In contrast to Shalala's silence, Green speaks candidly about the issues arising from the Johnson case. For example he believes appeals of honor-council decisions should be eliminated. "The problem with appeals is not limited to athletes," says Green, who was an honor-council member at the California Institute of Technology in the early 1960s. "The problem is that whenever there is a reduction in a sentence imposed by the honor council, I think it creates a problem. I'd rather see the entire thing stay within the honor council and not have administrators second-guess what the honor council decides."
Green allows that there might be "a rare, occasional instance" in which a student was so emotionally distraught that an appeal should be heard. "I'm speaking not with regard to athletics at all," he elaborates. "One can imagine that a student is so emotionally upset and going through a really tough time because a parent or sibling or spouse is in a terminal-disease state, and a student takes a stupid shortcut academically that's a dishonest shortcut and is found guilty and receives a penalty." Under such circumstances, he believes, the appeal should be heard by a separate group of independent students, not administrators.
Green is one of the few UM faculty members willing to broach such subjects publicly. Professors teaching in the university's sociology department -- popular among football players -- are reported to be particularly cautious. Recently they have been in a state of "fear and loathing" and in a "bunker mentality," according to a department source who requested anonymity. An assistant professor in the department warns, "I can tell you nobody is going to talk to you from their [campus] office."
Several sources say the apprehension is in part the result of an investigation launched by the administration to discover whether one or more sociology professors disclosed Johnson's confidential honor-council suspension in e-mail postings on CanesTime.com, a Website devoted to UM sports. Shortly before the Miami New Times article appeared March 7, university provost Luis Glaser reportedly summoned sociology department chairman Dale Chitwood and another professor to his office and angrily notified them of the probe. "The administration's zeal to find out who leaked what to whom is misplaced and a little bit dishonest," says the sociology department source who requested anonymity. "I don't think everybody is rushing to protect Andre Johnson. They are protecting themselves." And perhaps they are also protecting an exceedingly valuable commodity: the University of Miami's football program.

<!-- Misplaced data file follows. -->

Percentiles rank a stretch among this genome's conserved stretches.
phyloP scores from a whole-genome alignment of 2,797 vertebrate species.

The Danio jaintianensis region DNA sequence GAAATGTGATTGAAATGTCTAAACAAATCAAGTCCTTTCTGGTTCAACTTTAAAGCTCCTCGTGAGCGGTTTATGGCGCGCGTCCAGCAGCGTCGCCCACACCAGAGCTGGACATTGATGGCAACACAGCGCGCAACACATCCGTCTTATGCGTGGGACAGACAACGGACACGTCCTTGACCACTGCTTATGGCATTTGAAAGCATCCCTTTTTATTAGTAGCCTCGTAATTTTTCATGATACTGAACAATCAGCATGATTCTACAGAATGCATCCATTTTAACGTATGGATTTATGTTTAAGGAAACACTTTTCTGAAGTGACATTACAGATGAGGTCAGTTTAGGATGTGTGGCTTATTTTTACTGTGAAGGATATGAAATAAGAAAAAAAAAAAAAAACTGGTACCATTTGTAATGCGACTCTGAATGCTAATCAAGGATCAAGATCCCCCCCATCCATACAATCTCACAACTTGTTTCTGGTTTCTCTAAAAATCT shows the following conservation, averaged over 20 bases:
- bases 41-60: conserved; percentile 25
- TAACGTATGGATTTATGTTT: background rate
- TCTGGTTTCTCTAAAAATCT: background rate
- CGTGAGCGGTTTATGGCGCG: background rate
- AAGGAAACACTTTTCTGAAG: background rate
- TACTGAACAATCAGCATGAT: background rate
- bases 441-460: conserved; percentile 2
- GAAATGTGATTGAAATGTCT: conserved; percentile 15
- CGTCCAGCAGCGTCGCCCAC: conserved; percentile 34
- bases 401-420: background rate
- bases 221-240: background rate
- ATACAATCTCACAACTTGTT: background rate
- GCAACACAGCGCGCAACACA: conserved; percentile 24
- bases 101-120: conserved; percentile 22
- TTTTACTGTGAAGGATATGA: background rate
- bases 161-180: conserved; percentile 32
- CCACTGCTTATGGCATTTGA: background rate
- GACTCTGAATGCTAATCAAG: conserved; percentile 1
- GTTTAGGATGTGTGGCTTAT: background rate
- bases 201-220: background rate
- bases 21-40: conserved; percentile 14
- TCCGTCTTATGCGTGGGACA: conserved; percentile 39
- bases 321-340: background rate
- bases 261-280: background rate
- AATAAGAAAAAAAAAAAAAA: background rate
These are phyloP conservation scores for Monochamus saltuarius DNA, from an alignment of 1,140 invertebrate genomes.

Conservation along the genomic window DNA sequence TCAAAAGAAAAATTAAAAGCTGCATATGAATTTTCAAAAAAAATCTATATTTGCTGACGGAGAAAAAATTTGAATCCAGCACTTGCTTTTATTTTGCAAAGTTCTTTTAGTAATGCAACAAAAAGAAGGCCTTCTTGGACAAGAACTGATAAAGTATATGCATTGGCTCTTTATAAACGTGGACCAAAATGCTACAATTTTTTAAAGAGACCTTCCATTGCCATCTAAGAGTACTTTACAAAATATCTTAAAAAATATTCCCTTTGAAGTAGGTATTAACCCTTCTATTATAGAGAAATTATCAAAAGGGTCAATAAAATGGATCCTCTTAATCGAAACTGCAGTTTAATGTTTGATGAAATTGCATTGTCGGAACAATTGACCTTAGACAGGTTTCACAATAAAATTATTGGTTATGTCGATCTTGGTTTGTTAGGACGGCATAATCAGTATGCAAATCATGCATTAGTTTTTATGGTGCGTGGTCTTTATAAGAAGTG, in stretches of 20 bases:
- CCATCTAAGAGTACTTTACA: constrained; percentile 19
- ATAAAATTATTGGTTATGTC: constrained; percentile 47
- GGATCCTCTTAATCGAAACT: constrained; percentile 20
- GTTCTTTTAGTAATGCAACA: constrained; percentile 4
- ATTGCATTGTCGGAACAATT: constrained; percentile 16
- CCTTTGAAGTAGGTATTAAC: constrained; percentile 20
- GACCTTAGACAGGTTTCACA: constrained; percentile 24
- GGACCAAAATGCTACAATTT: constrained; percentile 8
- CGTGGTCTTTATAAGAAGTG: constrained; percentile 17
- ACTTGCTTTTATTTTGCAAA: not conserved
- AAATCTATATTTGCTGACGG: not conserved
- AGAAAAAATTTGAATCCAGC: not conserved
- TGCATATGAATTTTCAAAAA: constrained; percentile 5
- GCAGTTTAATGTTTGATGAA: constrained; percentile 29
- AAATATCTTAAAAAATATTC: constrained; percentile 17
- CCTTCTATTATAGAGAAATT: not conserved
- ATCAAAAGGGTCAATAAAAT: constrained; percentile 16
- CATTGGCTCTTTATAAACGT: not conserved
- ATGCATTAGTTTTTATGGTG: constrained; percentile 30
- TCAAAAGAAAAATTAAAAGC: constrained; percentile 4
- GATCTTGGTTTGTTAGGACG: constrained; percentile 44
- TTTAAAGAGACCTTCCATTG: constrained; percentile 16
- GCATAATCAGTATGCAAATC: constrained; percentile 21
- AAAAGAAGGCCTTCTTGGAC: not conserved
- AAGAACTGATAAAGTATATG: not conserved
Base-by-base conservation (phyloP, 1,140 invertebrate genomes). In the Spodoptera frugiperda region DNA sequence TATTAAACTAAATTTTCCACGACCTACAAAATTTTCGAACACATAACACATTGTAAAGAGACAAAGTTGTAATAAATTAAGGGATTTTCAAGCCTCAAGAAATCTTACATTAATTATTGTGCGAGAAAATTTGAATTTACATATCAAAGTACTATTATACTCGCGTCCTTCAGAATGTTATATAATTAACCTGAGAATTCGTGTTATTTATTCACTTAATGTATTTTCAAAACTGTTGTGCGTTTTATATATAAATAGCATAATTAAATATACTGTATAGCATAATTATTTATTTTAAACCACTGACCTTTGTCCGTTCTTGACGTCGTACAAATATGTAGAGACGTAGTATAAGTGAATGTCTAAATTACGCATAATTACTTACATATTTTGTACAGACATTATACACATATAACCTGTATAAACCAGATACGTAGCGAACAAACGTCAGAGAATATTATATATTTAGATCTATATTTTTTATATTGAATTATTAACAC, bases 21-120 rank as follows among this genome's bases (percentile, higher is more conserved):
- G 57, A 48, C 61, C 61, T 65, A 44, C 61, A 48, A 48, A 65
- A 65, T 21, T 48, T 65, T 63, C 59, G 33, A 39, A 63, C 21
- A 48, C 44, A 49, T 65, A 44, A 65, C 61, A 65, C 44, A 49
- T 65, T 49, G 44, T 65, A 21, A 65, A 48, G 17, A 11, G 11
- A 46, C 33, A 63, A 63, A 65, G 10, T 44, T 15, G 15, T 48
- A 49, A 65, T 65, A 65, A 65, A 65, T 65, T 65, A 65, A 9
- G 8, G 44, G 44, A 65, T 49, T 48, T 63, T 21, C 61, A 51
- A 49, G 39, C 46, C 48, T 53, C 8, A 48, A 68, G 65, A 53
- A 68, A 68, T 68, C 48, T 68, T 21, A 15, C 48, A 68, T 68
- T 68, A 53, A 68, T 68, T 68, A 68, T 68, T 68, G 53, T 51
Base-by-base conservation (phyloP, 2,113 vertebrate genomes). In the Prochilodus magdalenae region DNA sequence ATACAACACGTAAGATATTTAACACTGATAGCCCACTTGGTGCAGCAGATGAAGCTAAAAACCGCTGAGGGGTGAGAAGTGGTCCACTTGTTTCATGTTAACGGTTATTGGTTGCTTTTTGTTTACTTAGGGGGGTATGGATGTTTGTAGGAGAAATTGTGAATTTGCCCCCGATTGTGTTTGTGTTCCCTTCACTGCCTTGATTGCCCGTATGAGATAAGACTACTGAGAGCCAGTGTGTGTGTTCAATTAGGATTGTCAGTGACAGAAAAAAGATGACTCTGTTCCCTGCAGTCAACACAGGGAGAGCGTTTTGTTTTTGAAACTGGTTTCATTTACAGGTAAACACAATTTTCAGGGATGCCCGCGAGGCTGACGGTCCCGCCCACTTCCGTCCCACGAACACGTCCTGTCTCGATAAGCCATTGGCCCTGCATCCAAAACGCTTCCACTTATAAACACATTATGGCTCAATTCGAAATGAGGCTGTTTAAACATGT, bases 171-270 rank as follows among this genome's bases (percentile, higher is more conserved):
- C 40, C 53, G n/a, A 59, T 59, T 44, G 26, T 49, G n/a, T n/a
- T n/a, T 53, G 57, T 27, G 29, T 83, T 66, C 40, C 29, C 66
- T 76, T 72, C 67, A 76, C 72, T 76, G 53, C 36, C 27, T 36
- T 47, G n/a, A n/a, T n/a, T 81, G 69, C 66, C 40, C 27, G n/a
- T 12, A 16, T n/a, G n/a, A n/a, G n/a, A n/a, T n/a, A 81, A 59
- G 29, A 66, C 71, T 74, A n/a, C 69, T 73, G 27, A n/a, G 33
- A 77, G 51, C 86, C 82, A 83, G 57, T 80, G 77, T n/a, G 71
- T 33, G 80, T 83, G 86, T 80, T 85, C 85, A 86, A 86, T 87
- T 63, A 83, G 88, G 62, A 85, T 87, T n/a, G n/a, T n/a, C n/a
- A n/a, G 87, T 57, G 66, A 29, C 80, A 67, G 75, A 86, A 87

A former Hurricanes lineman who is now playing in the National Football League (one of 43 UM alumni currently signed to the NFL) contends that a full-year suspension for Johnson would be too costly. "Doing that would keep the kid from graduating," he argues. "That would cheat him of millions of dollars as well. He would miss a year of growing and experience on the field. And if he didn't make it to the pros -- arguably because he sat out a year -- and then doesn't even have a degree either, where is he then? He's now wasted four years of his life for nothing. Obviously I'm biased. He's a great player."
The NFL player speculates that the Andre Johnson imbroglio might not have happened under coach Butch Davis, Larry Coker's predecessor. He recalls a cheating incident his freshman year involving a football player who was not called before the honor council. "Davis basically said, 'If it happens again, I will kick your ass so far out of this school that you won't get on a field ever again.' And I believe he had the kind of clout to make that happen."
The Sun-Sentinel quoted Coach Coker as saying he thought Johnson's summer suspension was "a severe penalty" and "we're disappointed about that."
Advice from the NFL lineman: "If he sat them all down and said, "Look, this is what's going to happen this time. But I kid you not, next time this happens someone's not going to be here,' I think that's enough to keep it from happening again. But cheating is part of school. If it weren't, there wouldn't be rules against it."